As you drive down your neighborhood, do you notice your neighbors’ yards? Are their lawns freshly mowed, lush and immaculate? Are their houses surrounded by clusters of flowers and bushes? Do you notice a butterfly garden in their backyards? Any birdhouses in sight? Do you see your own yard or green space reflected in these urban landscapes, or do yearn for something more? Douglas W. Tallamy, in his New York Times bestseller Nature’s Best Hope: A New Approach to Conservation That Starts in Your Yard, will indubitably make you stop at some of these questions. In the book, Tallamy, himself an entomologist at the University of Delaware and author of Bringing Nature Home, makes a compelling argument for how each of us, from the comfort of our own yards, can contribute to the preservation of native wildlife. His book is an invitation to the imagination, and attempts to conscript each of us to his vision of Homegrown National Park, a project that will turn all of our collective urban greenspace into a sanctuary for our pollinator friends. In turn, such a space would bolster regional and local food webs ensuring our own health into the future.
Nature’s Best Hope is a book that, if a bit repetitive, is an accessible and critical read for all of us that have access to greenspace. Tallamy connects the present, past, and future of conservation by developing a sense of the trajectory of conservation of a field, and adapting it to our current reality. He lays out the toll that lawn maintenance has on our ecosystem (water scarcity, the need for industrial fertilizers) and paints for the reader a rich picture of the life that could be found if we worked to change our lawnscapes. He makes a case for endemic species and the ecosystem functions they serve; defends the butterflies, caterpillars, bees and birds.
Tallamy’s argument is straightforward: if we each took a part of our lawns and committed to restoring it with native species, we could create a corridor for migrating birds and butterflies to rest, and create permanent habitats for our local fauna. Restoring biodiversity enriches our ecosystem’s capacity to sustain us, and, in turn, our own quality of life. He follows his argument through with actionable items. He introduces keystone species, the debates between endemic and invasive plants, and even reveals the true reason that manicured lawns are our current default (it has everything to do with status, and nothing to do with practicality). His resoluteness in our ability to change this paradigm, however, is inspiring, and makes any reader want to go out and plant a tree. Ultimately, of course, that’s the goal. If each of us committed to his ask, we would come together as a community to support our ecosystem. The earth, and we ourselves, need it.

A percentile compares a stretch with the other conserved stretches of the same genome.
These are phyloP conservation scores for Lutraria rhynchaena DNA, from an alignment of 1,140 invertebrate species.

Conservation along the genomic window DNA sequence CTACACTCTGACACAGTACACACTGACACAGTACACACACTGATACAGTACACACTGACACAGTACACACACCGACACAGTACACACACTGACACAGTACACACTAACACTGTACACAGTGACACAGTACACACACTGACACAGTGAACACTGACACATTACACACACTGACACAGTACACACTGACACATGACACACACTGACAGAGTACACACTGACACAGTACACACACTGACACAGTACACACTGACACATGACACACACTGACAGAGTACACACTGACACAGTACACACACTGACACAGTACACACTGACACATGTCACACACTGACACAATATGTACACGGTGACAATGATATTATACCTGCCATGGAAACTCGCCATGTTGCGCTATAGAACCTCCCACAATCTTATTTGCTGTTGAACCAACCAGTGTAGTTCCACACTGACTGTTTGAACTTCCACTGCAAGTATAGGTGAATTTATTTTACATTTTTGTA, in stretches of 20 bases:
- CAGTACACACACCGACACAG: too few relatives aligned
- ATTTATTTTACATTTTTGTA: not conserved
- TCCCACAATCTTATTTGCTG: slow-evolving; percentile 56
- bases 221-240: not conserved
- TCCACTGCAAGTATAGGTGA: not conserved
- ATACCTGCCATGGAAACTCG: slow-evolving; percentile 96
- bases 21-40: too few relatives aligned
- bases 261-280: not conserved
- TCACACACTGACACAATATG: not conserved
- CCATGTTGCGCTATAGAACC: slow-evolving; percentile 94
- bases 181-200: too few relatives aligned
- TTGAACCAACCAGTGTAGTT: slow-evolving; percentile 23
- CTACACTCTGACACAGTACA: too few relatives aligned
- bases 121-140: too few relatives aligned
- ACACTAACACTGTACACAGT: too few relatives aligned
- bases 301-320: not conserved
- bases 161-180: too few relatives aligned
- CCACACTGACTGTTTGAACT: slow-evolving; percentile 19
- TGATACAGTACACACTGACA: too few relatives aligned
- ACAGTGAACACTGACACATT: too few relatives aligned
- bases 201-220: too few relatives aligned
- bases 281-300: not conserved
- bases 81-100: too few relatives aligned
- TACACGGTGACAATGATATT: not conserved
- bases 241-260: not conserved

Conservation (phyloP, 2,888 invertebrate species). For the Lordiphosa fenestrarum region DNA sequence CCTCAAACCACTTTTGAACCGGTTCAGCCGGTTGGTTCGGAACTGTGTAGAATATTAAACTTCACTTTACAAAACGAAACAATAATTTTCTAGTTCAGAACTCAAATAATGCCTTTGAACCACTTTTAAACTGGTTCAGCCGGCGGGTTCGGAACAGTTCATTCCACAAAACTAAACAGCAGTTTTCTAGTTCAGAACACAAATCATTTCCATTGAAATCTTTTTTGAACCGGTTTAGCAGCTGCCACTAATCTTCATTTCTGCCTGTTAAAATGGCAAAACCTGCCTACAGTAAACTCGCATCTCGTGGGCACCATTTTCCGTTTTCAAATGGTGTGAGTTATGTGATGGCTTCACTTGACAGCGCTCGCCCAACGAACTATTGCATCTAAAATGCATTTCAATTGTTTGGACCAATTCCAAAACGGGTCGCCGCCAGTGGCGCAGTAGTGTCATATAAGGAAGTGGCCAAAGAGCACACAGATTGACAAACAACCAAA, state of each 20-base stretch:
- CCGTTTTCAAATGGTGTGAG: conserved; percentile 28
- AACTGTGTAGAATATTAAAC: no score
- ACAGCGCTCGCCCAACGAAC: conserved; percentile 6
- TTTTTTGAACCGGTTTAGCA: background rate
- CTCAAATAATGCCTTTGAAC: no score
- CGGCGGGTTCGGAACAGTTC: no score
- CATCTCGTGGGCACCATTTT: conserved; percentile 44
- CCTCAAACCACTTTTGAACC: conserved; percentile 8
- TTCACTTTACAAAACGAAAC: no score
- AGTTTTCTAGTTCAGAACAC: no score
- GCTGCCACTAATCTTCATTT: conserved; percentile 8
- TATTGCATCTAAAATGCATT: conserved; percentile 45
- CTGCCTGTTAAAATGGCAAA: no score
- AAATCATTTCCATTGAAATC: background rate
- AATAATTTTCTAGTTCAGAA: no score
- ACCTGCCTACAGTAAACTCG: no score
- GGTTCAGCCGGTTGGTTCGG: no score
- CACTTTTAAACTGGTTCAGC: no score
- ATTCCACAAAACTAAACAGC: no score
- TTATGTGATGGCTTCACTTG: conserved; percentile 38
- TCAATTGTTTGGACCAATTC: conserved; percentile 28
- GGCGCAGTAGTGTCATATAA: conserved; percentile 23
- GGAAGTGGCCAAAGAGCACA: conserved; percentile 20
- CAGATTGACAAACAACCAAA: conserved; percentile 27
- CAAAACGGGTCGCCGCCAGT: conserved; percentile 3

If you have a yard, know someone with a yard, and especially if you are part of a Homeowners Association Committee, this book is a must-read. Especially now, when we all have to be home, looking outside our four walls can be a great and impactful way of making change, getting our fingers dirty, and getting some vitamin D.
Deb Orieta graduated with a dual degree in Geography and Food Studies in the Spring of 2020 from Syracuse University. Currently, Deb works as the 2020 Communications Intern at GOMI. They are in charge of the blog and social media, and are excited to keep developing community throughout the different actors in the Gulf of Maine. When not thinking about social media plans, they are usually sweating under the early sun on John Terry’s yard, where they are heading a gardening project that will serve as an experiential site for exploring permaculture, a framework that helps guide the development of managed farming or gardening systems that emulates the natural environment.